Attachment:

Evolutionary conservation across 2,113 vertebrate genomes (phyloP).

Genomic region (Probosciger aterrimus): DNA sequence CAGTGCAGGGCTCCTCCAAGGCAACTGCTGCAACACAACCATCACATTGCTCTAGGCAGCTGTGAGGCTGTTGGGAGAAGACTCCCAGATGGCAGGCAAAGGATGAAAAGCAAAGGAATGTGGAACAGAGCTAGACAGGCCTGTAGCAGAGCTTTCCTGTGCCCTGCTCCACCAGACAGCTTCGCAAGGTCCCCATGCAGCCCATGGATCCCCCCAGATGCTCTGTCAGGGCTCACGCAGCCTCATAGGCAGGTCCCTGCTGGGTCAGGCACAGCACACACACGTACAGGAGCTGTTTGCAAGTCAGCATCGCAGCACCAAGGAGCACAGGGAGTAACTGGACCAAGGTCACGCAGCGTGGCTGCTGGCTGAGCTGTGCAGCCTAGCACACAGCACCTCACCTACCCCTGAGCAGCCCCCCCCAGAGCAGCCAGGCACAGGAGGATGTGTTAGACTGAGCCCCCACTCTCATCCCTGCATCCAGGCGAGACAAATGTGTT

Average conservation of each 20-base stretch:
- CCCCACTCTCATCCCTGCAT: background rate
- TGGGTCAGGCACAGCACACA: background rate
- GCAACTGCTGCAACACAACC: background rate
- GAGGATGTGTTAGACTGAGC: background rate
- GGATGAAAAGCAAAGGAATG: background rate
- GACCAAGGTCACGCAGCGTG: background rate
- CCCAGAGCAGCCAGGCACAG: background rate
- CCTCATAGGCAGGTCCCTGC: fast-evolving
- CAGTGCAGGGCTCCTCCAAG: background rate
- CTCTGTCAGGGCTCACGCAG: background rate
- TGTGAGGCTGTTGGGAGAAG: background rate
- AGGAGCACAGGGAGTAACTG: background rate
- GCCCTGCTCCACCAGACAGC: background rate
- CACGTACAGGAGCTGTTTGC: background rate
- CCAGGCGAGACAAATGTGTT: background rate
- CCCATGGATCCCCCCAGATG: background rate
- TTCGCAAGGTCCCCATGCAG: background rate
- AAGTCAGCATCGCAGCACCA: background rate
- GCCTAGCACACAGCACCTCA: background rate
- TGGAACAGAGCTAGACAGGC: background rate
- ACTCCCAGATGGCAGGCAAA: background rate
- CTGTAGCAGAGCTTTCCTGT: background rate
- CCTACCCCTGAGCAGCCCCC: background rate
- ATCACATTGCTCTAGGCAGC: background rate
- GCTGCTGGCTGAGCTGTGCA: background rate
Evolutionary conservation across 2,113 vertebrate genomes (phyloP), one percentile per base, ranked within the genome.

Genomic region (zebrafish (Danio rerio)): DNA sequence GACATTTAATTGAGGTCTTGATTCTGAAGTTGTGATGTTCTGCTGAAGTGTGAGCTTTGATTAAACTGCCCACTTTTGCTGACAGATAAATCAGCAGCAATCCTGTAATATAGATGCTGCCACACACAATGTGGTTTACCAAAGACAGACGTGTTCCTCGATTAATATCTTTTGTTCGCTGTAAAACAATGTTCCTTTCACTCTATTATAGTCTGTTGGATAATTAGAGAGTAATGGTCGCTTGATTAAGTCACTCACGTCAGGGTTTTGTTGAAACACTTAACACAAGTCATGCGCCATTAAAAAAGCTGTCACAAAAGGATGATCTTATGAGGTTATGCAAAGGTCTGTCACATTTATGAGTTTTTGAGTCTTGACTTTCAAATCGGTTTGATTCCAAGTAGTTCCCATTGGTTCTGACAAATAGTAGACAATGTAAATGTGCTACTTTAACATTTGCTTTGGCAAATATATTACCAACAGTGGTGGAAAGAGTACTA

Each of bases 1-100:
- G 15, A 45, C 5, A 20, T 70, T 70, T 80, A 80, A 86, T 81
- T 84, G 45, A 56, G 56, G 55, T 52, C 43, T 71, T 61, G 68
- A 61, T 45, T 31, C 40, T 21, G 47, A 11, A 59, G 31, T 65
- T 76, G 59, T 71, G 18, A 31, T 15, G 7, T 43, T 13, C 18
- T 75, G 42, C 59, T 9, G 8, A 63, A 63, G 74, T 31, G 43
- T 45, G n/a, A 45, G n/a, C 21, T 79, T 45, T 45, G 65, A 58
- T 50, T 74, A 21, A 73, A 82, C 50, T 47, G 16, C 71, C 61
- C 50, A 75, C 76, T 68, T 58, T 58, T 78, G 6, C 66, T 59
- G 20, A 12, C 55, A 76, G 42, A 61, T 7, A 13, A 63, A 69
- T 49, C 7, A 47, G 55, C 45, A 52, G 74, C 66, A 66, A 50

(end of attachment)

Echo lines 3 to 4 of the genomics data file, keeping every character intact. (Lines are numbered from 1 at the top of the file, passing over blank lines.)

Average conservation of each 20-base stretch:
- CCCCACTCTCATCCCTGCAT: background rate